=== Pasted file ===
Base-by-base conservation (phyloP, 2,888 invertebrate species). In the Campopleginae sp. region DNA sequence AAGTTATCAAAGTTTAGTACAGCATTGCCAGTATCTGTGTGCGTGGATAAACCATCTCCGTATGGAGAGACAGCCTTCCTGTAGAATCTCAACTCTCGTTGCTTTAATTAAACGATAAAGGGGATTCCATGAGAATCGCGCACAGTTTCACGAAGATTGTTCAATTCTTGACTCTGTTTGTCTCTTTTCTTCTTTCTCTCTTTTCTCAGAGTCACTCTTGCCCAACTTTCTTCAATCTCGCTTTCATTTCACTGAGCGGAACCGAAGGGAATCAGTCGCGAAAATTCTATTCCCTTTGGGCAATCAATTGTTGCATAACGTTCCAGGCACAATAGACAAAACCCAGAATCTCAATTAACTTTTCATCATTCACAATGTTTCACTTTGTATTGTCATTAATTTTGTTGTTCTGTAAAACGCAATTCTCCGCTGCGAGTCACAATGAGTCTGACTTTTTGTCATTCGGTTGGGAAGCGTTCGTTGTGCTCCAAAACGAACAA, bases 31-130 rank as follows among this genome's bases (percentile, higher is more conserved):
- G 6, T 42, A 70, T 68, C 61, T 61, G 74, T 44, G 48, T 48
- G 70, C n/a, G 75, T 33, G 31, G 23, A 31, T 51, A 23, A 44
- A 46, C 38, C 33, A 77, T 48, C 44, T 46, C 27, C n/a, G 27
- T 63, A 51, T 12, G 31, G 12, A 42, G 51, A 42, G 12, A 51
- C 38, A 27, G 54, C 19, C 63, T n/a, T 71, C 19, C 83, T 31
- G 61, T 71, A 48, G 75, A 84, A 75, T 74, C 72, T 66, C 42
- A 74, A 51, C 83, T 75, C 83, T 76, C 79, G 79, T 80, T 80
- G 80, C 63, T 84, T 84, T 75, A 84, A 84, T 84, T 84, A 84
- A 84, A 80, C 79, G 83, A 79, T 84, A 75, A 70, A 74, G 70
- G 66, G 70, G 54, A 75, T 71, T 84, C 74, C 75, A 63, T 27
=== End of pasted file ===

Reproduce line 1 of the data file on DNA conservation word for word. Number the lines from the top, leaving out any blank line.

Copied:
Base-by-base conservation (phyloP, 2,888 invertebrate species). In the Campopleginae sp. region DNA sequence AAGTTATCAAAGTTTAGTACAGCATTGCCAGTATCTGTGTGCGTGGATAAACCATCTCCGTATGGAGAGACAGCCTTCCTGTAGAATCTCAACTCTCGTTGCTTTAATTAAACGATAAAGGGGATTCCATGAGAATCGCGCACAGTTTCACGAAGATTGTTCAATTCTTGACTCTGTTTGTCTCTTTTCTTCTTTCTCTCTTTTCTCAGAGTCACTCTTGCCCAACTTTCTTCAATCTCGCTTTCATTTCACTGAGCGGAACCGAAGGGAATCAGTCGCGAAAATTCTATTCCCTTTGGGCAATCAATTGTTGCATAACGTTCCAGGCACAATAGACAAAACCCAGAATCTCAATTAACTTTTCATCATTCACAATGTTTCACTTTGTATTGTCATTAATTTTGTTGTTCTGTAAAACGCAATTCTCCGCTGCGAGTCACAATGAGTCTGACTTTTTGTCATTCGGTTGGGAAGCGTTCGTTGTGCTCCAAAACGAACAA, bases 31-130 rank as follows among this genome's bases (percentile, higher is more conserved):